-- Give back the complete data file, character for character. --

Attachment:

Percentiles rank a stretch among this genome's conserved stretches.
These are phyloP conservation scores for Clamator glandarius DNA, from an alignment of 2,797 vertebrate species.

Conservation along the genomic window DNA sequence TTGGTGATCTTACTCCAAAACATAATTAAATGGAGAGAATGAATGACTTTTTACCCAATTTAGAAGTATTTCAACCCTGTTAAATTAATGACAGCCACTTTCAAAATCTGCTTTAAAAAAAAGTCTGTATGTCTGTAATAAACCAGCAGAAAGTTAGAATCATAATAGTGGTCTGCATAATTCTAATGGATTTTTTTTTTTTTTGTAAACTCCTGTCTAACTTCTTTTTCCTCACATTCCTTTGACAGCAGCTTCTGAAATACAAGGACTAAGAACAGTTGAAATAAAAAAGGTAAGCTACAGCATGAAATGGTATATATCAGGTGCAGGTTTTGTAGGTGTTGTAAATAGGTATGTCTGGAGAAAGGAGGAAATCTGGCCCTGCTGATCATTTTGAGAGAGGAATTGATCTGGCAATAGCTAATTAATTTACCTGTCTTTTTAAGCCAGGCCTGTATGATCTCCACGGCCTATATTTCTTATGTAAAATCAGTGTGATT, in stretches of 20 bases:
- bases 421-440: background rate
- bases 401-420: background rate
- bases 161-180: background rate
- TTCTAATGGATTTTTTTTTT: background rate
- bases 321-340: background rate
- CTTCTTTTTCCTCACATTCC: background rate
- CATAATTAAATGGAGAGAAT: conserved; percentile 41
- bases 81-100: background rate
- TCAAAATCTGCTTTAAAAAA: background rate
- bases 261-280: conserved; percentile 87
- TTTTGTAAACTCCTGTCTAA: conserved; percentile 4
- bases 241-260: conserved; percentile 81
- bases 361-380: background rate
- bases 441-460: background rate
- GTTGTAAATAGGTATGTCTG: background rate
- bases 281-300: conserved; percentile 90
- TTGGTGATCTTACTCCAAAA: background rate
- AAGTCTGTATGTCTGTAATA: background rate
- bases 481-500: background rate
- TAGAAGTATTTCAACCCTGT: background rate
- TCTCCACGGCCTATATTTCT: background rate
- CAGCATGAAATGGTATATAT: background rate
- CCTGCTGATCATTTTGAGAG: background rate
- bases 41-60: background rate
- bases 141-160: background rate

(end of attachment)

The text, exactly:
Percentiles rank a stretch among this genome's conserved stretches.
These are phyloP conservation scores for Clamator glandarius DNA, from an alignment of 2,797 vertebrate species.

Conservation along the genomic window DNA sequence TTGGTGATCTTACTCCAAAACATAATTAAATGGAGAGAATGAATGACTTTTTACCCAATTTAGAAGTATTTCAACCCTGTTAAATTAATGACAGCCACTTTCAAAATCTGCTTTAAAAAAAAGTCTGTATGTCTGTAATAAACCAGCAGAAAGTTAGAATCATAATAGTGGTCTGCATAATTCTAATGGATTTTTTTTTTTTTTGTAAACTCCTGTCTAACTTCTTTTTCCTCACATTCCTTTGACAGCAGCTTCTGAAATACAAGGACTAAGAACAGTTGAAATAAAAAAGGTAAGCTACAGCATGAAATGGTATATATCAGGTGCAGGTTTTGTAGGTGTTGTAAATAGGTATGTCTGGAGAAAGGAGGAAATCTGGCCCTGCTGATCATTTTGAGAGAGGAATTGATCTGGCAATAGCTAATTAATTTACCTGTCTTTTTAAGCCAGGCCTGTATGATCTCCACGGCCTATATTTCTTATGTAAAATCAGTGTGATT, in stretches of 20 bases:
- bases 421-440: background rate
- bases 401-420: background rate
- bases 161-180: background rate
- TTCTAATGGATTTTTTTTTT: background rate
- bases 321-340: background rate
- CTTCTTTTTCCTCACATTCC: background rate
- CATAATTAAATGGAGAGAAT: conserved; percentile 41
- bases 81-100: background rate
- TCAAAATCTGCTTTAAAAAA: background rate
- bases 261-280: conserved; percentile 87
- TTTTGTAAACTCCTGTCTAA: conserved; percentile 4
- bases 241-260: conserved; percentile 81
- bases 361-380: background rate
- bases 441-460: background rate
- GTTGTAAATAGGTATGTCTG: background rate
- bases 281-300: conserved; percentile 90
- TTGGTGATCTTACTCCAAAA: background rate
- AAGTCTGTATGTCTGTAATA: background rate
- bases 481-500: background rate
- TAGAAGTATTTCAACCCTGT: background rate
- TCTCCACGGCCTATATTTCT: background rate
- CAGCATGAAATGGTATATAT: background rate
- CCTGCTGATCATTTTGAGAG: background rate
- bases 41-60: background rate
- bases 141-160: background rate